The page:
Student Wellbeing

Making your physical and emotional wellbeing our priority

We understand that maintaining the best physical and mental wellbeing is important in your journey to success and will help you to get the most out of your studies. That’s why we are constantly developing resources, training staff and staging activities to give you the very best opportunity to stay well.

Your Wellbeing Team

We have specialist staff who are here to support you with your wellbeing including mental health, issues with home life or advice about staying healthy. If you are worried about bullying, please speak to your Study Programme Tutor in the first instance. We will always work to support and protect you.

Your Wellbeing Team are here to help you if you are worried about yourself or a friend. We can provide advice about how to keep yourself safe including online safety and social media, relationships and domestic abuse and other potentially risky behaviours such as exploitation, sofa surfing/homelessness and self-harm.

A Message from the ESC Wellbeing Teams

Student Wellbeing & Safety

Preventing and addressing sexual harassment, sexual violence, sexual abuse, and on-line sexual abuse statement

Preventing Sexual Harassment and Sexual Violence at East Sussex College

Drink Spiking and Staying Safe

It is important to feel safe when you are at college, but it is equally important to feel safe when you are out and about in your community.

East Sussex Mental Health Directory

Protecting your children from online hate, extremism, and fake news

This interactive guide focuses on the risks that online hate, extremism, and fake news pose and how parents and carers can minimize those risks.

Keeping Safe Online

A guide for people with learning disabilities.

Parent Help Sheet

Keeping your young person safe online while they are learning at home.

Student Wellbeing

From your first day at College you will have a Study Programme Tutor (SPT) and you can talk to them, or another teacher, about any worries or concerns you may have. The College also has a team of Wellbeing Mentors who are available to offer practical support and advice for more challenging issues. They may offer a number of one-to-one meetings with you or signpost you to a specialist service who can help. Discussions with your Wellbeing Mentor are usually confidential unless we need to talk to someone else to help to keep you or others safe.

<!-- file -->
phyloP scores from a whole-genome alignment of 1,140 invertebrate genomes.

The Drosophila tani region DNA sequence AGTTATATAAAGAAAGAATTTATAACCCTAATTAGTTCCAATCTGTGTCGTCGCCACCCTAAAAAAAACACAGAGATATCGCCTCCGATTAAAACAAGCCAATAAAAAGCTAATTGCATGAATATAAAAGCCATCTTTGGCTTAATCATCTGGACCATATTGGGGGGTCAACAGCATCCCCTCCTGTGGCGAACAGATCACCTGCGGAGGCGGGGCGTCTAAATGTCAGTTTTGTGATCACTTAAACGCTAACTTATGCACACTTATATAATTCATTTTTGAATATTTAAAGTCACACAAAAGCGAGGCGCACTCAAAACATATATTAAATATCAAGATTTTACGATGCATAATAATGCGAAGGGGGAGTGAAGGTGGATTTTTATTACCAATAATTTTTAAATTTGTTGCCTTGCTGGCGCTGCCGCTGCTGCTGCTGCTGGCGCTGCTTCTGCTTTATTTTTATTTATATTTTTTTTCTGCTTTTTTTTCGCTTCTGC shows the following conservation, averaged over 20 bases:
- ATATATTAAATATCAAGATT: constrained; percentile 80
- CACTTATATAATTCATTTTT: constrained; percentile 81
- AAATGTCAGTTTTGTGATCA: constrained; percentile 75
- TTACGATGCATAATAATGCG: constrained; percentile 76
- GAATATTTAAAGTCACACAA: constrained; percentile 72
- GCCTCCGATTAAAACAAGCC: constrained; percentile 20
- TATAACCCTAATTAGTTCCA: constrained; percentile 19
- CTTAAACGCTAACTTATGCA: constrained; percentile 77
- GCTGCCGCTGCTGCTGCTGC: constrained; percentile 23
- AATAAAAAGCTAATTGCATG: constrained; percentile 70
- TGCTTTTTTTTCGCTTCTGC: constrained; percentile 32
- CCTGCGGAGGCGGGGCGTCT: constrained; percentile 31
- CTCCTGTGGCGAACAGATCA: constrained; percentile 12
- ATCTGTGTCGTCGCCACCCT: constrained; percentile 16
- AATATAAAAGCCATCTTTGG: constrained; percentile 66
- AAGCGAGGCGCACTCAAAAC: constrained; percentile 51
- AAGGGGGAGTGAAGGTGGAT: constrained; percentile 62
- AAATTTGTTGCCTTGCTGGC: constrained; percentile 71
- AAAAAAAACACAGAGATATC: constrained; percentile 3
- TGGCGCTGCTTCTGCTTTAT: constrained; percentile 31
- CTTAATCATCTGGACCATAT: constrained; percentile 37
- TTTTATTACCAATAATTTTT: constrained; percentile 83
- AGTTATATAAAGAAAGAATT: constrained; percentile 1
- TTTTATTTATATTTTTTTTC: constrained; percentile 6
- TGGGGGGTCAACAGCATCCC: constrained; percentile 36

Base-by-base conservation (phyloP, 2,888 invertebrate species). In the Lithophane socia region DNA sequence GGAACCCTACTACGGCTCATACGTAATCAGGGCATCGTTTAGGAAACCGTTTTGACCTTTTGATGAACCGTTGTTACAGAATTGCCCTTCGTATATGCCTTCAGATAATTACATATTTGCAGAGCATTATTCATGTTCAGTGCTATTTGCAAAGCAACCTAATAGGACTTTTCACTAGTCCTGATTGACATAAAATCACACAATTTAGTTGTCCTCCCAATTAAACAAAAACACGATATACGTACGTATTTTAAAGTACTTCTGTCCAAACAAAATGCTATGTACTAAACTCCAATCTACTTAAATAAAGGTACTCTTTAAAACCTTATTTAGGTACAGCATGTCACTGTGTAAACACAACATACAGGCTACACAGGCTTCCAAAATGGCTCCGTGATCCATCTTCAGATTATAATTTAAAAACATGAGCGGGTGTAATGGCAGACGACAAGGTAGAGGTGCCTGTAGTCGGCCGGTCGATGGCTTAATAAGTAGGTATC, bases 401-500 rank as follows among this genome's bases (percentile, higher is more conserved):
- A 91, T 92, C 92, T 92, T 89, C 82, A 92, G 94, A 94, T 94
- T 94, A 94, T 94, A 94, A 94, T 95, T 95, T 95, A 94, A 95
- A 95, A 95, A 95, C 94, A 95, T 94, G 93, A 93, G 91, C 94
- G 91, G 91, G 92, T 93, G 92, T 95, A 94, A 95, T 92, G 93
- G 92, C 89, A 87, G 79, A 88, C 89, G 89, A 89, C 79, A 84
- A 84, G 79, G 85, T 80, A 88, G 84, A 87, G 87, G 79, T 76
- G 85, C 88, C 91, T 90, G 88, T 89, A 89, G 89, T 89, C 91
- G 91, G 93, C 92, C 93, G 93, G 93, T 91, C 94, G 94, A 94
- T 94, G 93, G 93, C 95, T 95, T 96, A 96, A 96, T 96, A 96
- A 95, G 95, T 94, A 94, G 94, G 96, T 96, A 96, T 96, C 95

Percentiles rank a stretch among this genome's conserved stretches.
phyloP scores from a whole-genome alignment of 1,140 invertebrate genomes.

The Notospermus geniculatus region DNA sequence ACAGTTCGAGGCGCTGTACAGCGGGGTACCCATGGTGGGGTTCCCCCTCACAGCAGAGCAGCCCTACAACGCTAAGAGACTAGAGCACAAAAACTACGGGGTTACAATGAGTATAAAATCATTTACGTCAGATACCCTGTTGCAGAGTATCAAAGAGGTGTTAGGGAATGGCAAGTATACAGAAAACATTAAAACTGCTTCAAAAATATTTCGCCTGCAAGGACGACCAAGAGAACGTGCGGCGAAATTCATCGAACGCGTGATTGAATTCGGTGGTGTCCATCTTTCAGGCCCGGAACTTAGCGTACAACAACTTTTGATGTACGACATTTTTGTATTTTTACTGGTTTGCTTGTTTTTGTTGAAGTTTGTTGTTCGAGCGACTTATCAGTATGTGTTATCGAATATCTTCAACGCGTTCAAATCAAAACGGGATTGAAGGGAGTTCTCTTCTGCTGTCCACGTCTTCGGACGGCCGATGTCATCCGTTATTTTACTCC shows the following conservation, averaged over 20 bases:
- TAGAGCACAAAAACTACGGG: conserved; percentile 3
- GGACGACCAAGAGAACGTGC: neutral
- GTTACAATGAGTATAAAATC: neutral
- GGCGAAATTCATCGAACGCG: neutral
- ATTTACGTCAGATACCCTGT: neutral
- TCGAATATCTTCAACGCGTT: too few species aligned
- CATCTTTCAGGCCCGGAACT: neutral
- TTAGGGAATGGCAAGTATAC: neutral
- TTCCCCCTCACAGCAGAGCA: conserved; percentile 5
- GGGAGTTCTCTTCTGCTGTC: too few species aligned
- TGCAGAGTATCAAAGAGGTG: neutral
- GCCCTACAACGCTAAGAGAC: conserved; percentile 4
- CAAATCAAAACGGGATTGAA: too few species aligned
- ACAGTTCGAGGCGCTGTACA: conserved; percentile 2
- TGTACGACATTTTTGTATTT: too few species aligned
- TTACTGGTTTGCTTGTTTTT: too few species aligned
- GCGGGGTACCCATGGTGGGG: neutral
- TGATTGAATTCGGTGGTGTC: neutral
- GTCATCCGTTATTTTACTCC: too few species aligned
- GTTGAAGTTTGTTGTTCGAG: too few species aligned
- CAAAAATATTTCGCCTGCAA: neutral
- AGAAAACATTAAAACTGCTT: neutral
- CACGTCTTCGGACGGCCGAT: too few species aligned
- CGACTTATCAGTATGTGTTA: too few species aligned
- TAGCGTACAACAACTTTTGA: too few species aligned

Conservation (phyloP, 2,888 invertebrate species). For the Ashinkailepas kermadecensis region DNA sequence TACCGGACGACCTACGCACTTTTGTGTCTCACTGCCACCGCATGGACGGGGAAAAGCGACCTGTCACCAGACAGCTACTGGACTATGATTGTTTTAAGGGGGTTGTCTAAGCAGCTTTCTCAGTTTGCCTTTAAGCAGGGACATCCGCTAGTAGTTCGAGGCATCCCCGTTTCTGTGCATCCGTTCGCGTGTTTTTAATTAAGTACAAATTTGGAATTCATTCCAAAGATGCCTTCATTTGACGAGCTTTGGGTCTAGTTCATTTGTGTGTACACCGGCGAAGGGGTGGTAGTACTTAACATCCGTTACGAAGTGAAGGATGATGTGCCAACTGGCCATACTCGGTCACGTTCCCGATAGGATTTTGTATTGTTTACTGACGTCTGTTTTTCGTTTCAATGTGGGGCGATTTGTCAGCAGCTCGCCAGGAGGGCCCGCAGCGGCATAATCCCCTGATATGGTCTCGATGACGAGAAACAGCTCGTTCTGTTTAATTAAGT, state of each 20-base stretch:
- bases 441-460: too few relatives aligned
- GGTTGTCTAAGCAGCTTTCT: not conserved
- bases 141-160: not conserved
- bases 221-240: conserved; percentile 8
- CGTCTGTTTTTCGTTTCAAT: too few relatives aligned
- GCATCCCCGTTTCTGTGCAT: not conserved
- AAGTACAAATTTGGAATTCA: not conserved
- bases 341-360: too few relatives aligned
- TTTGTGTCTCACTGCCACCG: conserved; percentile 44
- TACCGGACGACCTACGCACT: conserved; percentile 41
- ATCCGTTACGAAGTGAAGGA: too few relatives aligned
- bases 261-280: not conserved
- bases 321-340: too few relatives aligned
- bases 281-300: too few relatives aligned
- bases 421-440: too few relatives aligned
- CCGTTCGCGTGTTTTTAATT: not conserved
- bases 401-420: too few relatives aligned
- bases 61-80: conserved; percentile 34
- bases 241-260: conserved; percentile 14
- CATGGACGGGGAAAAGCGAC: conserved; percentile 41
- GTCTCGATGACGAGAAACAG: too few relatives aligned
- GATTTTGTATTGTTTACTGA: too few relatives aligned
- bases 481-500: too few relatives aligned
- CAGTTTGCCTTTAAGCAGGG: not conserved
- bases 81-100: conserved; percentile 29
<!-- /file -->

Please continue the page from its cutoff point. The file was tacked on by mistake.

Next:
• Mental health issues including severe anxiety and depression
  • Personal problems including drug, alcohol and gambling addictions
  • Support for trans or gender questioning students
  • Relationship difficulties including students who are at risk of homelessness
  • Any situation where you feel that you are not safe and need help
  • Overcoming barriers to learning


If you are a Looked After Child (LAC) you will have access to 1:1 support from one of our Safeguarding Managers. Your allocated staff member will act as an advocate for you with any issues you may encounter on your course and will attend meetings with external services around how you are getting on at College.

Staying Safe in the Community

Keeping yourself safe in the community

It is important to feel safe when you are at college, but it is equally important to feel safe when you are out and about in your community. Did you know that more crimes are committed against young people (teenagers) than any other age group, but there are some things that you can do to keep safe yourself on the streets:

  • Be alert and aware of what is happening around you – don’t wear headphones as you won’t be able to hear if someone is coming up behind you.
  • Stick to busy, well-lit roads, and avoid short cuts through alleyways.
  • Never walk home alone at night. This is even more important if you’ve been drinking, as alcohol affects your judgement of people and situations.
  • Keep to the middle of the pavement and walk towards on-coming traffic; it deters kerb crawlers.
  • Never accept lifts from strangers, even if they say they are a taxi or a mini-cab.
  • If you think that you are being followed, cross the road or go to a place with lots of people around, like a bus stop or shop. Phone someone you know.
  • When travelling by bus, you should try to use bus stops on busy roads.
  • If someone tries to take something from you (your mobile phone), just hand it over, don’t get into an argument or fight about it.
  • Keep mobile phones and other valuables out of sight, and to turn off their mobile phone ringer to avoid attracting attention.
  • Don’t carry weapons because they are more likely to be used against you, and it's illegal.
  • Have your keys ready as you approach your house or car.
  • If you are being followed, stay calm and head towards people and a well-lit, busy area and ask for help or call 999.

Safeguarding Management Team

Helen Ding (Eastbourne)
Tel: 030 300 39516

Lydia Leonard (Hastings)
Tel: 030 300 39438

Julia Proven (Lewes)
030 300 39129

Designated Safeguarding Lead (DSL)
Rebecca Conroy

Safeguarding Governor
Gill Short

Safeguarding Emergency Numbers

Is someone at risk of harm? Please call or text us.
Monday - Friday, 9 - 5pm:

Eastbourne: 07980 049312
Hastings: 0784 8442081
Lewes: 0782 3668772

The college Wellbeing Team are here to support you Monday to Friday 9am to 5pm. If you feel you need to contact anyone for support outside of these times, please see the suggested contacts below.